I receive an unbelievably high number of requests for restaurant recommendations. While I would like to give every one a thoughtful response, it is simply not possible.
For years now, I have tried to think of a solution to this problem. Having failed to do so thus far, I have, in the meantime, set up an auto-response on my email account that, in part, apologizes for my limitations and advises all who seek restaurant recommendations to consult my restaurant log (although the frequency of my posts has slowed down woefully over the past two years, I keep my restaurant log current).
But, my restaurant log is grossly inadequate as a dining guide. I have only written about a fraction of the meals that are recorded, so my opinion about the vast majority of dining experiences over my nine years of blogging is incomplete. Other than my year-end “best of” lists, which simply highlight my favorite dishes and meals of that year, I issue no “ratings” or “rankings” for restaurants. And that will not change — I find ratings and rankings problematic for a number of reasons, many of which will be revealed over the course of this post.
My restaurant log, therefore, tells little of where I like to eat (The frequency of my visits to each restaurant, which are recorded in the log, gives some indication as to where I tend to eat. But it doesn’t necessarily give you an accurate representation of where I like eating.), and even less of where I would recommend others eat based on my experience(s).
As its name suggests, my restaurant log is simply that – a record of restaurants where I have eaten.
So, what is the solution?
As I see it, there are two main problems that need to be addressed.*
The first problem is transparency. How do I issue recommendations that also account for all of the pertinent factors that affect my opinion? No opinion is “fair,” because every opinion is the product of perspective, bias, personal experiences, and often, circumstance. I have written about these matters many times before, including issues like anonymity; meals for which I did not pay (due to any number of reasons); and my working relationships or friendships with those in the restaurant industry. How then to best to equip my audience with the information they deserve and need to more accurately value my opinion? It’s nearly impossible. Eating is a highly personal experience. Context is everything. How much disclosure is enough disclosure?
The second problem is with the consumer. I know, because, like you, I am a consumer. I’d like to think that I’m a particularly thoughtful and fair consumer, but I am a consumer nonetheless. We are all consumers within the restaurant industry. We are also consumers of the media that drive that industry, be it media en masse, or tiny cult blogs like mine. In an age of soundbites and quick clicks, we, the consumer, look for the shortest cut to the most amount of information. It’s understandable – I do it; we all do it. The digital age has whittled down our span of attention, and seemingly, the number of hours in the day. That is why lists and rankings have become so popular – they give us a large amount of information in a short amount of time; they’re easy references that we can carry in our pockets and minds. While this may be a practical and convenient way to exchange information, I think it’s dangerous. It’s dangerous because it makes us, the consumer, lazy and more dependent on others for information. As a result, it empowers others instead of us, the consumer. That is why I have been so critical of the current food culture, which has increasingly become a sad tale of mindlessness, a story of how an entire generation of consumers stopped thinking for themselves in favor of a quick feed from those whose legitimacy is rarely vetted.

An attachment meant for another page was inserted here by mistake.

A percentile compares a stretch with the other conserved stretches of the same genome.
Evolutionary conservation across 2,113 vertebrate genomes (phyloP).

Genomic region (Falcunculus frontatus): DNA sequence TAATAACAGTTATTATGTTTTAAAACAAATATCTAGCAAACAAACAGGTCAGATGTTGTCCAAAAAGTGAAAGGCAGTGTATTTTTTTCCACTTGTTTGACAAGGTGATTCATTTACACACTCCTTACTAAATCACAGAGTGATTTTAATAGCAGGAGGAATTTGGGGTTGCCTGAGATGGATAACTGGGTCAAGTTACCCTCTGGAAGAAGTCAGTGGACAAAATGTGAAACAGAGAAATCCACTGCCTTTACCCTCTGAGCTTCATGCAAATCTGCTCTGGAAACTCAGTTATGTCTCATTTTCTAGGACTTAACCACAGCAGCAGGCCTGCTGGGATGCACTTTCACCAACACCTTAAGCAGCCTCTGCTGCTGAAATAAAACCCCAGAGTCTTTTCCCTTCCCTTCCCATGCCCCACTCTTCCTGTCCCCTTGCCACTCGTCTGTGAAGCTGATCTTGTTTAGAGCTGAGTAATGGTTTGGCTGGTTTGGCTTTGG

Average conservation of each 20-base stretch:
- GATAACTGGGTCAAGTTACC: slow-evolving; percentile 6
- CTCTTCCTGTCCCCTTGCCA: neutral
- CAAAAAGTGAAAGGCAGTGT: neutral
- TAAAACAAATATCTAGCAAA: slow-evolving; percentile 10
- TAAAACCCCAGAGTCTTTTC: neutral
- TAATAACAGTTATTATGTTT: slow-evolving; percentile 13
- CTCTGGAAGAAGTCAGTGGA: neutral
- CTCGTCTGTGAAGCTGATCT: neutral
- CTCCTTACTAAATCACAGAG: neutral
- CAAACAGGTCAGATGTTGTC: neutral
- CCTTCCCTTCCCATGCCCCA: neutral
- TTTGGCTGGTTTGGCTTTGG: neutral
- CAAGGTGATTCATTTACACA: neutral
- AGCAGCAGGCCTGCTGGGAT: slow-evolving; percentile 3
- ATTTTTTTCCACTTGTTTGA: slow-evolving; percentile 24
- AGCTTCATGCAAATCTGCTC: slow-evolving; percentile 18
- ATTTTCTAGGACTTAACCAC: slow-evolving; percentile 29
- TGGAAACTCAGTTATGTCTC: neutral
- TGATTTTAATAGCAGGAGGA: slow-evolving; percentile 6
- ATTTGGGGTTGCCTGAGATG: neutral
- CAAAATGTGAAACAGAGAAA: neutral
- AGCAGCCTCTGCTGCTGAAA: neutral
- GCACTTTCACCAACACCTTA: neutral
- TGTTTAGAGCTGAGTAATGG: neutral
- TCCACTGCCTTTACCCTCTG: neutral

Lists and rankings aim for the lowest common denominator. That is partly why I have avoided instituting any sort of rating or ranking of restaurants on my blog (the other reason is because I simply don’t think my opinion is weighty enough to justify doing so). This blog is not and has never been a quick, one-stop shop kind of situation. When I started writing this blog in January of 2005, I intended it for an audience of one: me. I never expected anyone else to read it. My blog was simply a way to combine my interests in eating, writing, and photography in one medium, a multi-media journal format made possible by the rise of the internet. To my surprise, in the years since, I have gained an audience (I know that sounds like an obligatory humble-brag, but it’s the truth). Although I am now very mindful of that fact (I wouldn’t be writing this post if I weren’t), I still write primarily for my own enjoyment and record (otherwise, I’d be writing much more frequently, opt for a flashier user interface, and give in to the many advertisers who send me requests every day).
So, is there a solution?
I thought so. For a few days, the remainder of this blog post set forth a new system in which I highlighted (in Tyrian tint – thus, the title of this blog post) some of the restaurants on my restaurant log that I felt confident recommending based on my experience. I made, what I thought, were ample disclosures and warnings about the flaws of this system of restaurant recommendations, reminded readers that I made no absolute claims about the restaurants that I recommended, and urged readers (repeatedly) to do their own due diligence with regard to the restaurants.
However, despite all the disclaimers that I included, I felt increasingly uneasy about my decision. After much thought, and after taking in some very insightful feedback from good friends, I have decided to recall my recommendations. Here is why: